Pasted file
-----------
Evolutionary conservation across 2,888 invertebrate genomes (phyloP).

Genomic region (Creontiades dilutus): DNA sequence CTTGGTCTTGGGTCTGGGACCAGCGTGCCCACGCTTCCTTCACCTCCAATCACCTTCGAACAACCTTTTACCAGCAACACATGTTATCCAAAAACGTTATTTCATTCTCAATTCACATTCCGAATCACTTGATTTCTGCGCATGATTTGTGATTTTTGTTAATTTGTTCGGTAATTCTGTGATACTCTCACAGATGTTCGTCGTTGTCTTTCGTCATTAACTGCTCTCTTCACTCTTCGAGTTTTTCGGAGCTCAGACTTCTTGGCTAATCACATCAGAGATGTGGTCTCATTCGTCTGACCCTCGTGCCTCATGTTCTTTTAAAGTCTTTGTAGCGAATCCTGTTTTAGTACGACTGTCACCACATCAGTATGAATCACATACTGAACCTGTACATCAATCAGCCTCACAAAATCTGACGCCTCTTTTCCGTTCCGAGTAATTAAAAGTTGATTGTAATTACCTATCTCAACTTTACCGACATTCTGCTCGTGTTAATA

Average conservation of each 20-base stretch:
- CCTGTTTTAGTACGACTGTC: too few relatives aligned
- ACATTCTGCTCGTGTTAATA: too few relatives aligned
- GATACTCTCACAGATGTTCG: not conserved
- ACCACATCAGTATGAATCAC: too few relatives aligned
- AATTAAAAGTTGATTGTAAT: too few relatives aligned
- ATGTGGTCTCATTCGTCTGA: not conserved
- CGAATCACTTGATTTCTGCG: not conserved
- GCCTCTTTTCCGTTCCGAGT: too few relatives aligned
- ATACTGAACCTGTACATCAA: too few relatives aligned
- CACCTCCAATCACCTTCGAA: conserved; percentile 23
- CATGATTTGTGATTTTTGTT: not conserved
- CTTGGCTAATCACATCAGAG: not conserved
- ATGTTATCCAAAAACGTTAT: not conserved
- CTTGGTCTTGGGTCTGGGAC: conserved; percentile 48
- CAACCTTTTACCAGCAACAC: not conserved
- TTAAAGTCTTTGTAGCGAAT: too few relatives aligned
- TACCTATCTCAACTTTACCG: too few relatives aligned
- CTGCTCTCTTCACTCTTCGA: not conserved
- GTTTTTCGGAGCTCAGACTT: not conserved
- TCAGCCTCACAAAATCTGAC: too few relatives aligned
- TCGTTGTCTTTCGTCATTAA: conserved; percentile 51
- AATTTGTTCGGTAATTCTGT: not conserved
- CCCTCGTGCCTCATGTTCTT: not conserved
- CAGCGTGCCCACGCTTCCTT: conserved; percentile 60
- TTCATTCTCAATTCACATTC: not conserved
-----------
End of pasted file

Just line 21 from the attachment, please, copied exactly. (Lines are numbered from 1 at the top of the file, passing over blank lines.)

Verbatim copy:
- CTGCTCTCTTCACTCTTCGA: not conserved